You’ve been reading a lot about artificial intelligence and machine learning, and this is just the beginning. So it’s probably worth understanding exactly what these terms mean and how they’re applied in the real world. To peel back the layers, let’s go to a small, family run cucumber business in Japan. “Koike’s father, Harumi, plants the seeds; Koike oversees their cultivation; and his mother, Masako, sorts the harvest. This last job is particularly important in Japan, which is famously discerning about its produce. Nice strawberries can fetch several dollars apiece in some markets, and a sublime cubic watermelon can go for hundreds.” Here’s the pickle the family found themselves in. It often takes Masako all day to go through a batch of 4,000 cucumbers. It’s this sorting issue that needed to become more efficient. The first step was taking photos of a lot of cucumbers (and that’s not a euphemism). Amos Zeeberg in The New Yorker: D.I.Y. Artificial Intelligence Comes to a Japanese Family Farm. If they can pull it off, they’ll have more free time and be making a lot more cabbage.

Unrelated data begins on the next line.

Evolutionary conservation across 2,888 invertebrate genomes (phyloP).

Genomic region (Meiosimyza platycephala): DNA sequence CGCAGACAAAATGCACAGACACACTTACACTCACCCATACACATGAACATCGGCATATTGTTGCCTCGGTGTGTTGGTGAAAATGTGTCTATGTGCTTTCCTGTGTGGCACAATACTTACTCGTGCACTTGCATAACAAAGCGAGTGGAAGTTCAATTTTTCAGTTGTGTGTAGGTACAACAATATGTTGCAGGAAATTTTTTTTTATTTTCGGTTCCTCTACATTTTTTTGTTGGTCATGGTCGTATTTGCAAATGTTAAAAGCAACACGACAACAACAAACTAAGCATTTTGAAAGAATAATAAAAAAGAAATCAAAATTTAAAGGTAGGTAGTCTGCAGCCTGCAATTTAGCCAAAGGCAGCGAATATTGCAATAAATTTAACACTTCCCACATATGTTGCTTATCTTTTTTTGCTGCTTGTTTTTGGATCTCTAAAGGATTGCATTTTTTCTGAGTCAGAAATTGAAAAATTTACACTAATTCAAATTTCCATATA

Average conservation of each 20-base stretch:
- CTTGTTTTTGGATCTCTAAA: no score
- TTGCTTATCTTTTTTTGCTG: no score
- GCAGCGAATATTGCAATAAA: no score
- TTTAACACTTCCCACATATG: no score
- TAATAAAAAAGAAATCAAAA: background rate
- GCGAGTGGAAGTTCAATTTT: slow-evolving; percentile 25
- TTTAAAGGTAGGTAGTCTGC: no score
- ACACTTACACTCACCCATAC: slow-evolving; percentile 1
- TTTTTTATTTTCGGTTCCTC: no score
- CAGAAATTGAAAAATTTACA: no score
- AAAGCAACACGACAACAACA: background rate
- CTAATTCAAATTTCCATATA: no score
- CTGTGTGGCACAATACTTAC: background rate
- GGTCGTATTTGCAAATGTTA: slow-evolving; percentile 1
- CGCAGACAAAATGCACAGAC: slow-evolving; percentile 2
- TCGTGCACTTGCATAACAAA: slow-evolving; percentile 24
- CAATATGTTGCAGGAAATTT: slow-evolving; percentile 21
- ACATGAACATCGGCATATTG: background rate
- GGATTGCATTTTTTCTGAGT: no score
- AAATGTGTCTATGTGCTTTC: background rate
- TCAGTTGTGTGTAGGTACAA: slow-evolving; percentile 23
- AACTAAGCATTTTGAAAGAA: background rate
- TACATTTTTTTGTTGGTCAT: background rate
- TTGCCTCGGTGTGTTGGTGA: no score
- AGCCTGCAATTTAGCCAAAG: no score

+ OK, now that you have the basics, let’s move onto a slightly more complicated example; understanding how AI could help your doctor to give you a more accurate diagnosis in a shorter amount of time. From Wired: Want a diagnosis tomorrow, not next year? Turn to AI.